New Germantown Historical Maps

Round Valley/Lebanon

May 24, 2011: the map of Lebanon has been expanded to include most of today's town. Several of the adjoining farms are shown as well.

May 17, 2011: A map showing the central portion of Lebanon was recreated from the deeds of record in Flemington. The time period is roughly the mid 1800's. Great care has been taken to match these old lots with the boundary formed by Myrtle and Cherry streets on the west and east, and Brunswick Avenue and Main Street(Turnpike Road) on the south and north. A road opened in 1818 is shown in purple, running from the intersection of Myrtle St. and Brunswick Ave. north to the Apgar homestead roughly where Cokesbury and Bissell roads intersect today.

In matching the old homesteads with today's lots, the David M. Kline homestead shown in yellow on the map was crucial. When his homestead was subdivided in the 1860's the western boundary was drawn such that it made a slight jog to the east and west. This feature is clearly identifiable on today's tax maps showing that the 1 acre lot purchased by Manches(or Mauches) Neighbor in 1870 became part of lot 7-11 on High street, and the two lots 64 and 68 Brunswick Avenue. What appears to be a very old house is located at 68 Brunswick Avenue and deeds show that the other two lots were subdivided from the 68 Brunswick Avenue lot.

On any given lot, fine print along a boundary indicates information stated in the deed that relates to the adjacent property. For example, the deed referred to above states that Samuel Shannon owned the property to the west, and the deed for that property indicates that Jacob Corson owned the property to the East. This is consistent with the information on the map from the early 1800's showing Shannon's 2.61 acre lot and Corson's 6.89 acre lot(use the "NW section 1830's" link button below).

A map of Lebanon as it appeared around 1800 has been added, predating the map of 1804. Thanks to Joe Hauck for leading us to a mortgage deed for Jacob Nitzer in 1798. At the center of the map is where three properties met at a large white oak tree. Our best guess is this point is very close to the property line between the motorcycle shop and the old grain store, on the South side of Rockaway Creek. Note that in the 1795 Cooper lot this point is referred to as "near Potterstown" not Lebanon. We've also made an addition to this map showing the layout of a road built in 1798 running from the old Potterstown Road just north of the old graveyard, to Herbert Apgar's farm where today's Bissell road ends. The first run(on the south end) makes a turn to the NorthWest at that center point but we haven't yet figured out if the road ran on the north or the south side of Rockaway creek.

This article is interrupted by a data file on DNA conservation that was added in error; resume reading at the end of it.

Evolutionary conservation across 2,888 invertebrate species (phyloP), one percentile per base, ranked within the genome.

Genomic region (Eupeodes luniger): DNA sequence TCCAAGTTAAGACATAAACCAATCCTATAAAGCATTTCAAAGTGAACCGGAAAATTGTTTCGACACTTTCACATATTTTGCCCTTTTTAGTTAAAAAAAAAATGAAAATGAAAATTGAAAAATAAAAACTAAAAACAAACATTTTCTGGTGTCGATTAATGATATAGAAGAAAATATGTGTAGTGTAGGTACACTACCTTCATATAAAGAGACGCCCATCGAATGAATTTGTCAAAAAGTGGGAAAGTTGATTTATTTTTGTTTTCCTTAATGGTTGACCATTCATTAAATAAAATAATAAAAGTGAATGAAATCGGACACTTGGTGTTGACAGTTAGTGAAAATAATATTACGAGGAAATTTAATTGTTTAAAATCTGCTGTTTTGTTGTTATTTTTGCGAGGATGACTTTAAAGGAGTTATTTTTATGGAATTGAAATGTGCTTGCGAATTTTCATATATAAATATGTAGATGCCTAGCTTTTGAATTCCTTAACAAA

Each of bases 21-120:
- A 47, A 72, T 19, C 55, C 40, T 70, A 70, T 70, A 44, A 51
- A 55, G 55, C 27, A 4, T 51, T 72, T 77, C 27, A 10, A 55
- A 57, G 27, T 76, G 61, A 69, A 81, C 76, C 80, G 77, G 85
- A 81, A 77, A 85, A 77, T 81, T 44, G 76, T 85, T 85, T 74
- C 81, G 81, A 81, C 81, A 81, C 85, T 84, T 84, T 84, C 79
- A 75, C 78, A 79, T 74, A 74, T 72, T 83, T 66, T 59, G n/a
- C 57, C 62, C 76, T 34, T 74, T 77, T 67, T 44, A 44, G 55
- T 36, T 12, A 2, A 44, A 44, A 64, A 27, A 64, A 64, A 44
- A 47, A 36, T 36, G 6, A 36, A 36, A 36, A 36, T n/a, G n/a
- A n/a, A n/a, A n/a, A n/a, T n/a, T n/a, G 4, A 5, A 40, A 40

Update 8/12/2010 - If you've been following our postings you know the "hamlet" in the photo linked below is Potterstown circa 1900 roughly, and that several buildings have been moved. This photograph was provided by David Voorhees of Pittstown, a descendant of Abraham Voorhees(also a carpenter) who owned 912 acres in Round Valley in the late 1700's, and Joseph Ramsay who owned 196 acres West of Potterstown and other lands of the New Germantown area. There were no cameras in 1819 but we've reconstructed the map of this area which you can view using the "1819 Map" button below. The 1900 photo was taken just in front of the 1810 school house and the only road then took a sharp bend to the left as you view the picture, passing a milk house(there is still a spring at that location), then Peter Apgar's house, then took a sharp right passing a tavern(long gone from the 1900 photo) dating back to at least 1782. ...

An updated map of William Huffman's land has been added to this site to show how his lands were divided among his heirs. The names in red show William's heirs, while those shown in black indicate the subsequent owners of those lands, acquired either by marriage to one of William's daughters or through purchase. This information comes from deeds of record available in Hunterdon County's Hall of Records, and from the Partition of Lands of Wm. Huffman's will available in the Surrogate's office.

The earliest deeds of record show that Lebanonville consisted of just a few lots but naturally over the years those lots were subdivided and the number has grown substantially. My latest map shows the "second generation" lots for Joseph Crate's 80 acre parcel: Crate sold off his 80 acres in a number of lots and the buyers of those lots are shown in smaller text, with the thinner lines showing the boundaries of the lots. In today's terms this property includes Lebanon from High Street West to the edge of the Boro, and from Brunswick Avenue North to the Route 22 corridor. Samuel Shannon and David M. Kline were the primary homesteaders and in the deeds the roads are designated as roads from Samuel Shannon's or David M. Kline's to some other locale. Note that the road north from Samuel Shannon's house to the German Valley(by way of Cokesbury and Fritz Apgar's homestead) no longer exists except for 2 blocks of Myrtle street , but if you walk to the back of the Methodist Church parking lot you will see the remains of this old road running between the church lot and the funeral home. It might look like nothing more than a ditch for water runoff but if you look up that ditch from Rte 22 you will clearly see that this was a road at one time, built in 1818 by the way.

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